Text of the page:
It’s a long trip by car — about four hours — from Haslingden to the region around Bath where we headed next. Leaving first thing in the morning following our wonderful excursion the day before into the Yorkshire Dales, Gareth had to navigate through the snarls of traffic around Manchester and then Birmingham — the two largest cities in England after London. Our first destination was to be the stone circle at prehistoric Avebury, where we arrived about midday.
Avebury is of course less well-known than Stonehenge, but I had heard from more than one person that the latter site was a disappointment, mostly because visitors must view Stonehenge from a distance. At Avebury, on the other hand, the stones are located right, smack in the middle of a little village, and you can go right up and touch them if you like — and I made sure to touch a bunch of them!
Please refer back to this post for a couple of Greensboro Public Library’s holdings on stone circles, if you’re interested.
We lunched in Avebury at an ancient tavern with a thatched roof called The Red Lion. The lovely barmaid had one of those perfect peaches and cream complexions the English ladies are so famous for.
After Avebury, we headed for Glastonbury — the famous site associated with Arthurian legend. Though we had lovely weather, this time of year the days are unfortunately quite short — it was getting dark by 4:00 or 4:30 — and we needed to make it to our bed and breakfast destination near Bath by sunset if at all possible. Glastonbury was a bit of a detour and Gareth had to endure countless roundabouts to get us there while there was still light, but get there we did and I managed a few nice snaps of the Tor.
I can’t say why I’ve long been so fascinated by Glastonbury Tor. I’ve frankly never been particularly interested in Avalon, King Arthur, etc., though these are familiar stories from the time I was a tiny boy. Sometimes I think my interest in the Tor stems from a resemblance to North Carolina’s Pilot Mountain, though of course the tower on the Tor is manmade and the hill has been terraced. The Tor also dominates the landscape for miles around as you approach Glastonbury, much as does Pilot Mountain from Highway 52.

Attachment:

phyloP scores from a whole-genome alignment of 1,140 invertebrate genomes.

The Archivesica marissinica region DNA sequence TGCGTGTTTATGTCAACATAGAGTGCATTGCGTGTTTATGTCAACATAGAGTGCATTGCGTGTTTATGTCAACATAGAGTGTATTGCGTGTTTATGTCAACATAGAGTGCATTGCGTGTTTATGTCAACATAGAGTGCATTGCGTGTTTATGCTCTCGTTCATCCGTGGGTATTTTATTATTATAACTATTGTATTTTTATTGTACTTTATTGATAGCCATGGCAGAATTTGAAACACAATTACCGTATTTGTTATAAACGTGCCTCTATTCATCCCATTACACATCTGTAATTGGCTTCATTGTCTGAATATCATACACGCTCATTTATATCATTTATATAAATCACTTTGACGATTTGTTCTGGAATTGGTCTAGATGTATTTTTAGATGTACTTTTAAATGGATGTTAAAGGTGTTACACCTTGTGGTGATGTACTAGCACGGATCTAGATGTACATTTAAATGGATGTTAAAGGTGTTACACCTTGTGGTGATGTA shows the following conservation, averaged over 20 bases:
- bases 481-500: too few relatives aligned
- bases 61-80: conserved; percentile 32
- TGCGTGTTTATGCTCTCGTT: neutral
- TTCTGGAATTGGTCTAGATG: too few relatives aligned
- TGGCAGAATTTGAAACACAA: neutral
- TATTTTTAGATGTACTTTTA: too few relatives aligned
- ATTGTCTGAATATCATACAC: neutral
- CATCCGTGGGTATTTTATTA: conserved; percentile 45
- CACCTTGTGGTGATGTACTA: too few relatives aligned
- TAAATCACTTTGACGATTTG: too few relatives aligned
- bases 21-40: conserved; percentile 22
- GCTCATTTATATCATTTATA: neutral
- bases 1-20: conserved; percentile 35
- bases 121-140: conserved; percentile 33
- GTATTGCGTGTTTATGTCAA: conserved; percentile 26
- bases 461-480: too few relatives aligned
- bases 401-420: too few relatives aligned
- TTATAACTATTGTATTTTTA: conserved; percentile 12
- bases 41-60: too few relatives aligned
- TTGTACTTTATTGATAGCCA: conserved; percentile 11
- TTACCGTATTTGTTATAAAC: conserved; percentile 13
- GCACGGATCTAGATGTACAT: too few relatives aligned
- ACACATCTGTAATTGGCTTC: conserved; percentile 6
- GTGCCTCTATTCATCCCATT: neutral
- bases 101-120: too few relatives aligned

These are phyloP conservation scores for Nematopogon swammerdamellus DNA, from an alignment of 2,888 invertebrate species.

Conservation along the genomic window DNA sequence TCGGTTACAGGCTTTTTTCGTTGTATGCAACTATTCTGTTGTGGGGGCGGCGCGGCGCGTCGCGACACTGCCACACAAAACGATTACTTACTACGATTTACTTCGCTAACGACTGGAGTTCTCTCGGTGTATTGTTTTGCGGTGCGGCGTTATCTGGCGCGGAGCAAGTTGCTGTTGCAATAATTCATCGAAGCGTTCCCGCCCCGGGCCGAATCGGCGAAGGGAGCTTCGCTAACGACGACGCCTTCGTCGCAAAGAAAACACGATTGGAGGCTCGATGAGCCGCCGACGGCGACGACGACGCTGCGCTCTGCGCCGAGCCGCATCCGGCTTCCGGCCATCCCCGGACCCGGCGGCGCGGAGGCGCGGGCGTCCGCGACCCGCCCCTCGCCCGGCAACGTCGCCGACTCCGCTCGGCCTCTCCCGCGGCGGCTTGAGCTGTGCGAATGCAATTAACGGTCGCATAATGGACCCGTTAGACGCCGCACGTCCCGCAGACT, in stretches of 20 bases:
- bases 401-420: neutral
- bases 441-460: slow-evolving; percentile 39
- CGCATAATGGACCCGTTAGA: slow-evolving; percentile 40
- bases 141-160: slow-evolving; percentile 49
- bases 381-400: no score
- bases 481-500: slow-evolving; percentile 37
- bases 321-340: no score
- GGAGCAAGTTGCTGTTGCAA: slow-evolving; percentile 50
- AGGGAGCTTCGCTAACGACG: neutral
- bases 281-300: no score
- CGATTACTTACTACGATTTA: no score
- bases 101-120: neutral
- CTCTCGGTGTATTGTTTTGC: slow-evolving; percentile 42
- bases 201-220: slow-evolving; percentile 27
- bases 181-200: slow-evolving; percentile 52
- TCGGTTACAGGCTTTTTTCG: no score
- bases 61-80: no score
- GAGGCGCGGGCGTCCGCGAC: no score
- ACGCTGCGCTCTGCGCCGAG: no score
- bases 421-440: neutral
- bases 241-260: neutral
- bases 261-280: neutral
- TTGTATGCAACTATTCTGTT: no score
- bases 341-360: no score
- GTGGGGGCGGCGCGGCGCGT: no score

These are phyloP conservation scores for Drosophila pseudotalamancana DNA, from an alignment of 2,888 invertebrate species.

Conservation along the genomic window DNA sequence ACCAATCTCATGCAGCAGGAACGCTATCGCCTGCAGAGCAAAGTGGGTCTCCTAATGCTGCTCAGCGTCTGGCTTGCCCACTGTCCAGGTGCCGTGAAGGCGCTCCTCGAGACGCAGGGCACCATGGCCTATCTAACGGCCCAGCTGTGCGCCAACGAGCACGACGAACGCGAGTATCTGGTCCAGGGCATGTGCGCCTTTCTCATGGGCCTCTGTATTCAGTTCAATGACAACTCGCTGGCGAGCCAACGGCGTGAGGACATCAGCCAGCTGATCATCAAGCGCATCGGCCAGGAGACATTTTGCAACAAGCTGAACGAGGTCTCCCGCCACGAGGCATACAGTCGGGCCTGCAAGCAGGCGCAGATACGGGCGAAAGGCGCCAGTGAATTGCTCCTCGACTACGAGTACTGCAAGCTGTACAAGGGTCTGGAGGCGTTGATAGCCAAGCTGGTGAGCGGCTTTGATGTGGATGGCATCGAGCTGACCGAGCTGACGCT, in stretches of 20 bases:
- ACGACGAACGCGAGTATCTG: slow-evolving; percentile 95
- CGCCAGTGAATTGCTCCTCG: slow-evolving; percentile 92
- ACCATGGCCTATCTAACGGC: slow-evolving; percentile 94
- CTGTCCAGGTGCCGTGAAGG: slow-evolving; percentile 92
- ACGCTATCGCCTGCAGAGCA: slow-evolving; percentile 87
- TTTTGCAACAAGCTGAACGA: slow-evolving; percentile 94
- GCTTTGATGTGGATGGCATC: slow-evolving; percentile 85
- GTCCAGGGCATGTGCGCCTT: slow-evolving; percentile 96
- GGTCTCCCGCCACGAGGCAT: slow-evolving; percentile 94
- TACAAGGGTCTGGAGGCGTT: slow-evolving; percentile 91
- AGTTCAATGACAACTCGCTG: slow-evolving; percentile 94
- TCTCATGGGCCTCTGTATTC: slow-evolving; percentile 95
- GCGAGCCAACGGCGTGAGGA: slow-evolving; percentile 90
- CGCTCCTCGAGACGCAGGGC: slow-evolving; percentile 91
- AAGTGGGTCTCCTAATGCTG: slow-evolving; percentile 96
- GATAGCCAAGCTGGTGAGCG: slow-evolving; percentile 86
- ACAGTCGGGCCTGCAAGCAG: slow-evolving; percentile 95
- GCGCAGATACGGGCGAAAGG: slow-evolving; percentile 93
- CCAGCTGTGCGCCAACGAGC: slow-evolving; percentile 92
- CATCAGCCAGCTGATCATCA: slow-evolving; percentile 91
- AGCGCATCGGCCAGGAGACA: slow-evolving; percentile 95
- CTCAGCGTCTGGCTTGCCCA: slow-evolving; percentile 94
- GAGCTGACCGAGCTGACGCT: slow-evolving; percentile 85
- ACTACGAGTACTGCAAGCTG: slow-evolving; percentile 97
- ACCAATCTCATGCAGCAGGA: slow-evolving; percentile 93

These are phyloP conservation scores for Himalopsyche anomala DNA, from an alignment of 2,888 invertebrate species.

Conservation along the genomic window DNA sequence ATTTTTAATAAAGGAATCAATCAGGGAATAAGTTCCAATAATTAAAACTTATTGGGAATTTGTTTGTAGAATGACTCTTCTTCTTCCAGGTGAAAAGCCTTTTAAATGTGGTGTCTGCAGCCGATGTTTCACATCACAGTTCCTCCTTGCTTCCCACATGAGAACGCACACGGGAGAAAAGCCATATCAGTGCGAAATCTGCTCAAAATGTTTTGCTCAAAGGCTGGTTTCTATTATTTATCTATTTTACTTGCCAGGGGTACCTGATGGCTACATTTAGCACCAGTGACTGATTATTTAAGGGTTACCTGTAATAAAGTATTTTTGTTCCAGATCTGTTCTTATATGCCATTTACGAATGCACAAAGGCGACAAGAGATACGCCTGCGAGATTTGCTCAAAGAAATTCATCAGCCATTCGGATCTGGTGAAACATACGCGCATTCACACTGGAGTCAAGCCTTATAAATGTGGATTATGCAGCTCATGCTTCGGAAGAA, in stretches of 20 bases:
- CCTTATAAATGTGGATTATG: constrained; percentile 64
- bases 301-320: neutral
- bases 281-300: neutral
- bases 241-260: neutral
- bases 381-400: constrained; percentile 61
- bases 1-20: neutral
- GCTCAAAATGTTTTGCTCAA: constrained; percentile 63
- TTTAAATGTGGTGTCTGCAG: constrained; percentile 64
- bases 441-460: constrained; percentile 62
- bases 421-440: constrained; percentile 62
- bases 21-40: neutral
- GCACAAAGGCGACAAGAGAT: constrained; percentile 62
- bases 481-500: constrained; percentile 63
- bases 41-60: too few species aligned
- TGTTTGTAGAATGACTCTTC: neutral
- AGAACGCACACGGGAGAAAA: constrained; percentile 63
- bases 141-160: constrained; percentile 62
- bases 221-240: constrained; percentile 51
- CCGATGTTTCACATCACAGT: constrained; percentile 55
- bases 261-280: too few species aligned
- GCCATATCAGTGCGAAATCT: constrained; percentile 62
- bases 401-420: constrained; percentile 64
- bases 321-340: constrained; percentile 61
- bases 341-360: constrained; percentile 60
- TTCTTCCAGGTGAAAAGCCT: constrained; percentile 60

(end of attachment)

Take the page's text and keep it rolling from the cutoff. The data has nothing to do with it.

If you want to read more on King Arthur and Glastonbury, Greensboro Public Library has got just the book: Geoffrey Ashe’s King Arthur’s Avalon; The Story of Glastonbury.
By nightfall we had reached our final destination for the day: Bathford (just a few miles outside Bath) and a mid-18th century manor called “Eagle House,” which presently serves as a bed and breakfast.
Next morning, after a light breakfast, we took a taxi into Bath. Our first stop was a spa that Heidi and Gareth had read about. While they enjoyed a two-hour treatment, Frank and I wandered about town and were fortunate enough to happen upon the Armistice Day ceremony at Bath Cathedral. Every year of course, on the eleventh hour of the eleventh day (the traditional ending of World War I) the English honor their veterans, just as we do on our own Veterans Day.
Meeting back up with Heidi and Gareth, we spent the rest of the day walking about Bath, enjoying especially the fantastic Georgian architecture — most notably the Circus and the Royal Crescent.
I also got to visit the home of the famous astronomer Sir William Herschel, whom I remember reading about so much as a teenager, when astronomy was an interest of mine. Herschel was one of the greatest astronomers of his age. The discoverer of the planet Uranus, he also excelled in telescope making and succeeded in building Newtonian reflectors which were unprecedented in optical excellence and size.
Greensboro Public Library has lots of books on the history of astronomy, if you’d like to read more about Herschel. Try The Age of Wonder: How the Romantic Generation Discovered the Beauty and Terror of Science by Richard Holmes, or Michael D. Lemonick’s The Georgian Star: How William and Caroline Herschel Revolutionized Our Understanding of the Cosmos.
Following a second night at Eagle House, it was back on the road: our next goal the splendid ruin of Tintern Abbey, known to many perhaps from William Wordsworth’s famous poem, “Lines written a few miles above Tintern Abbey.” The site is actually located just inside Wales in the gorgeous Wye Valley. Though the situation is not as picturesque as Whitby Abbey’s locale on the edge of a North Sea cliff, Tintern Abbey is better preserved. In fact, about all that seems to be missing is the roof.
By the way, if you need a travel guide to England and Wales, Greensboro Public Library has usually got some copies of Fodor’s England on hand.
After Tintern Abbey and the Wye Valley, we made our way back to Haslingden. Next day, we were to catch a train at Piccadilly Station in Manchester for a day in London.